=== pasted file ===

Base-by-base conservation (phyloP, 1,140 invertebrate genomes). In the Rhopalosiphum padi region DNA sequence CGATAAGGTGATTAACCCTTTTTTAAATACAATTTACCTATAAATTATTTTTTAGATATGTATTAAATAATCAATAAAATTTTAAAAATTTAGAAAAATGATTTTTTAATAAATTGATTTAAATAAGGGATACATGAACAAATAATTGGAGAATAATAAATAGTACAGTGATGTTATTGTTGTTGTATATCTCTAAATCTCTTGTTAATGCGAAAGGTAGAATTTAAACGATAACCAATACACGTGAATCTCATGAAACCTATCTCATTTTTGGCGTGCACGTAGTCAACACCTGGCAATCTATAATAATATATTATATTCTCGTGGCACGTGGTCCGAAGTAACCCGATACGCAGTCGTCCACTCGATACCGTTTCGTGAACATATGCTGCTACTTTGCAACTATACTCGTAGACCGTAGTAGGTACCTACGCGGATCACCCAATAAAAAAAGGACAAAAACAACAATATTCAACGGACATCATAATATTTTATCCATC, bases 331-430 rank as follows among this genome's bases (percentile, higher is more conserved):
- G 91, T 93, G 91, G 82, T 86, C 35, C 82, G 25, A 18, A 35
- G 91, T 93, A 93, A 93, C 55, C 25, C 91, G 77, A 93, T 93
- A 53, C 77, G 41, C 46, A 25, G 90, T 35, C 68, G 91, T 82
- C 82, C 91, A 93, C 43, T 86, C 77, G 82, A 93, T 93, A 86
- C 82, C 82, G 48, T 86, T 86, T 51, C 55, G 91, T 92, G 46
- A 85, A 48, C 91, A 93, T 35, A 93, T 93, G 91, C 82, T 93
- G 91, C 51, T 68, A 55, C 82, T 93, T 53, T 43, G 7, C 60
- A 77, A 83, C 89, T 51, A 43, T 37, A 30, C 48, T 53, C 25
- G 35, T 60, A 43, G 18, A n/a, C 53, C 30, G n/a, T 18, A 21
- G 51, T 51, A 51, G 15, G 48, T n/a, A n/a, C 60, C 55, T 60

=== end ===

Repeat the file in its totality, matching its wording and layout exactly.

Base-by-base conservation (phyloP, 1,140 invertebrate genomes). In the Rhopalosiphum padi region DNA sequence CGATAAGGTGATTAACCCTTTTTTAAATACAATTTACCTATAAATTATTTTTTAGATATGTATTAAATAATCAATAAAATTTTAAAAATTTAGAAAAATGATTTTTTAATAAATTGATTTAAATAAGGGATACATGAACAAATAATTGGAGAATAATAAATAGTACAGTGATGTTATTGTTGTTGTATATCTCTAAATCTCTTGTTAATGCGAAAGGTAGAATTTAAACGATAACCAATACACGTGAATCTCATGAAACCTATCTCATTTTTGGCGTGCACGTAGTCAACACCTGGCAATCTATAATAATATATTATATTCTCGTGGCACGTGGTCCGAAGTAACCCGATACGCAGTCGTCCACTCGATACCGTTTCGTGAACATATGCTGCTACTTTGCAACTATACTCGTAGACCGTAGTAGGTACCTACGCGGATCACCCAATAAAAAAAGGACAAAAACAACAATATTCAACGGACATCATAATATTTTATCCATC, bases 331-430 rank as follows among this genome's bases (percentile, higher is more conserved):
- G 91, T 93, G 91, G 82, T 86, C 35, C 82, G 25, A 18, A 35
- G 91, T 93, A 93, A 93, C 55, C 25, C 91, G 77, A 93, T 93
- A 53, C 77, G 41, C 46, A 25, G 90, T 35, C 68, G 91, T 82
- C 82, C 91, A 93, C 43, T 86, C 77, G 82, A 93, T 93, A 86
- C 82, C 82, G 48, T 86, T 86, T 51, C 55, G 91, T 92, G 46
- A 85, A 48, C 91, A 93, T 35, A 93, T 93, G 91, C 82, T 93
- G 91, C 51, T 68, A 55, C 82, T 93, T 53, T 43, G 7, C 60
- A 77, A 83, C 89, T 51, A 43, T 37, A 30, C 48, T 53, C 25
- G 35, T 60, A 43, G 18, A n/a, C 53, C 30, G n/a, T 18, A 21
- G 51, T 51, A 51, G 15, G 48, T n/a, A n/a, C 60, C 55, T 60